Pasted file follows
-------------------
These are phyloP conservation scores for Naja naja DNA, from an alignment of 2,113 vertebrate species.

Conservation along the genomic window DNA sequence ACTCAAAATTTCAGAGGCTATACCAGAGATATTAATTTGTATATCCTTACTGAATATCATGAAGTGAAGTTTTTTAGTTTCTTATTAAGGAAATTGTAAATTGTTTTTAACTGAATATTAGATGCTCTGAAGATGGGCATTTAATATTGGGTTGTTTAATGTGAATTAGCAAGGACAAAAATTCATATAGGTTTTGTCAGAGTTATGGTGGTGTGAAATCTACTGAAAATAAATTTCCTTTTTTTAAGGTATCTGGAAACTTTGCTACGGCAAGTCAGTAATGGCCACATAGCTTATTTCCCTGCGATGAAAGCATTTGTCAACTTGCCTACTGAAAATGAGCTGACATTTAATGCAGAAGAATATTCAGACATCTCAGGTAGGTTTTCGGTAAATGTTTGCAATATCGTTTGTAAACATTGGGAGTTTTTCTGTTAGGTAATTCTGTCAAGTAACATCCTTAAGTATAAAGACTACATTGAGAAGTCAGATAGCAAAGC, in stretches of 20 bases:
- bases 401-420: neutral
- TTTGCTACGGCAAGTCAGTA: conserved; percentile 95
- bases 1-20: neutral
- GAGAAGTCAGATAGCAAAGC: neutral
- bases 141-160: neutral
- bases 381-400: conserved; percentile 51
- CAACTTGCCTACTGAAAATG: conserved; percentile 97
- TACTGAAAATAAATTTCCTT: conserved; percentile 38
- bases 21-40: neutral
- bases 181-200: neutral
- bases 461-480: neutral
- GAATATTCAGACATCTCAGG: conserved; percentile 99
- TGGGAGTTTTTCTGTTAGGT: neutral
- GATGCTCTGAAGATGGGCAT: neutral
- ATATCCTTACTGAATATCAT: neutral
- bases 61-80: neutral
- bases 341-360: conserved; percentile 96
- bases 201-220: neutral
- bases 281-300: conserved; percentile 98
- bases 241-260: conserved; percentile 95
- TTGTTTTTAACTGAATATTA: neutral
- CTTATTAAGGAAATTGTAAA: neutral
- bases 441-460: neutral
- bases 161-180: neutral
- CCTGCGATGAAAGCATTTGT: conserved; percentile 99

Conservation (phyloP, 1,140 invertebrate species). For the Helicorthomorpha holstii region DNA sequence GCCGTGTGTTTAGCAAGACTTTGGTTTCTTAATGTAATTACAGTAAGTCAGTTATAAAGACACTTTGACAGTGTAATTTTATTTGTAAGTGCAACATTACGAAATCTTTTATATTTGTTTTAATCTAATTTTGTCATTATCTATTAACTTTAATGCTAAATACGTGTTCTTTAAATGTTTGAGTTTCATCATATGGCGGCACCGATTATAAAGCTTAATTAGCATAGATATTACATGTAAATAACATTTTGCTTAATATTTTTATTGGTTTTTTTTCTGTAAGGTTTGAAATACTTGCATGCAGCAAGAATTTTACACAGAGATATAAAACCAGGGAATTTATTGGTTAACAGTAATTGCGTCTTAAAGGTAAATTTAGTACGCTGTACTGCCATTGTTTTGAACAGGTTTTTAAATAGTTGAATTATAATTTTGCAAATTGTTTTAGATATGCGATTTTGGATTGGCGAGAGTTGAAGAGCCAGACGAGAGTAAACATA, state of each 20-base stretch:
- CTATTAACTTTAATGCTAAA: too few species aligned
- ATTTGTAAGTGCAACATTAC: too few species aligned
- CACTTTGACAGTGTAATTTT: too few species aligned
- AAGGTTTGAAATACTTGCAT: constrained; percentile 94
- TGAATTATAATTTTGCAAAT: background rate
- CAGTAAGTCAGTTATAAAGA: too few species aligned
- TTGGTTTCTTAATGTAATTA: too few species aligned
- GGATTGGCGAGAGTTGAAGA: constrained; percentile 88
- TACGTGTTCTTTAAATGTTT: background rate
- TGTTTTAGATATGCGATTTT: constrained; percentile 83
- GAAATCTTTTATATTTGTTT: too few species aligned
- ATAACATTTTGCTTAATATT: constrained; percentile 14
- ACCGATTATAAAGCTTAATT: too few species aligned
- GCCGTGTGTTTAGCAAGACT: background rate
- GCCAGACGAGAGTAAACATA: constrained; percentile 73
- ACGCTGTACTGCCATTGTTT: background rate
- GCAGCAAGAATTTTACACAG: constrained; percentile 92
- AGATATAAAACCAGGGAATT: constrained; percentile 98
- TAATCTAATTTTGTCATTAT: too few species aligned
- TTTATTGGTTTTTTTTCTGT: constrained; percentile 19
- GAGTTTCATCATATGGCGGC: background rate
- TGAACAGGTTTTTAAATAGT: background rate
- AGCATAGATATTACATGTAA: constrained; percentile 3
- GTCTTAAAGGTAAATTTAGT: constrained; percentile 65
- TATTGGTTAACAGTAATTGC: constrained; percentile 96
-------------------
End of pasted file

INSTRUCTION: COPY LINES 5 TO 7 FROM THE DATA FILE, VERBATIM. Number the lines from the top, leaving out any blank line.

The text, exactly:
- bases 1-20: neutral
- GAGAAGTCAGATAGCAAAGC: neutral
- bases 141-160: neutral